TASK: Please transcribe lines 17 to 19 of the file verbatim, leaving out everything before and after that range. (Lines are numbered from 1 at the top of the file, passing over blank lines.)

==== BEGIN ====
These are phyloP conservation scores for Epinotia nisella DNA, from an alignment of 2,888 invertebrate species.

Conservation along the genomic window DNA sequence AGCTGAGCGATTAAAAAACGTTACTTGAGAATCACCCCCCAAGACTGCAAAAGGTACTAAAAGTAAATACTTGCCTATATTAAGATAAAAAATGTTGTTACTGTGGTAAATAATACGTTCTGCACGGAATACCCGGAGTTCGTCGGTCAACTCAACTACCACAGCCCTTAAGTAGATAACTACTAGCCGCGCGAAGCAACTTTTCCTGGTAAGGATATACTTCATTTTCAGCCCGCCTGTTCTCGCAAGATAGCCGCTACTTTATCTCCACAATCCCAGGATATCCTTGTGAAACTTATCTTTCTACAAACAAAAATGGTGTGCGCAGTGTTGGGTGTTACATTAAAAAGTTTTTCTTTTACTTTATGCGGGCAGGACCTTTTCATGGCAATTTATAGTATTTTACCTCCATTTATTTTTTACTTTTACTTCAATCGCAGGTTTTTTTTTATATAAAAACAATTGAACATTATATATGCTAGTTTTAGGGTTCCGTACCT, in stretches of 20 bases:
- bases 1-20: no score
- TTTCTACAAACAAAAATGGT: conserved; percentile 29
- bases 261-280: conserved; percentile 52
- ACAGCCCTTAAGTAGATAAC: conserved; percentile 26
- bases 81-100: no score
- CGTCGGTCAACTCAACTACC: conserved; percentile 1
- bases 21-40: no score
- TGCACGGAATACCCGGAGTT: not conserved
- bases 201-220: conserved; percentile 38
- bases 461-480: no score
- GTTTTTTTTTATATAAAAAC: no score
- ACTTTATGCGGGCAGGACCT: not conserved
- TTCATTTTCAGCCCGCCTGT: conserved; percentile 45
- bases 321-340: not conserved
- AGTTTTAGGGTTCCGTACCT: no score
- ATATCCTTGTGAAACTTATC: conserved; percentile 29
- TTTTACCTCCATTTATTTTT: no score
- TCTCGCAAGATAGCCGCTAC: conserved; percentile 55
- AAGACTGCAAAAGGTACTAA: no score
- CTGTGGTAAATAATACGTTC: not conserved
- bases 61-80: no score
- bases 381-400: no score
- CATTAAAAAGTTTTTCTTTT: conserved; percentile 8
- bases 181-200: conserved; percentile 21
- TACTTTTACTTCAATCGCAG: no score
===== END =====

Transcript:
- AGTTTTAGGGTTCCGTACCT: no score
- ATATCCTTGTGAAACTTATC: conserved; percentile 29
- TTTTACCTCCATTTATTTTT: no score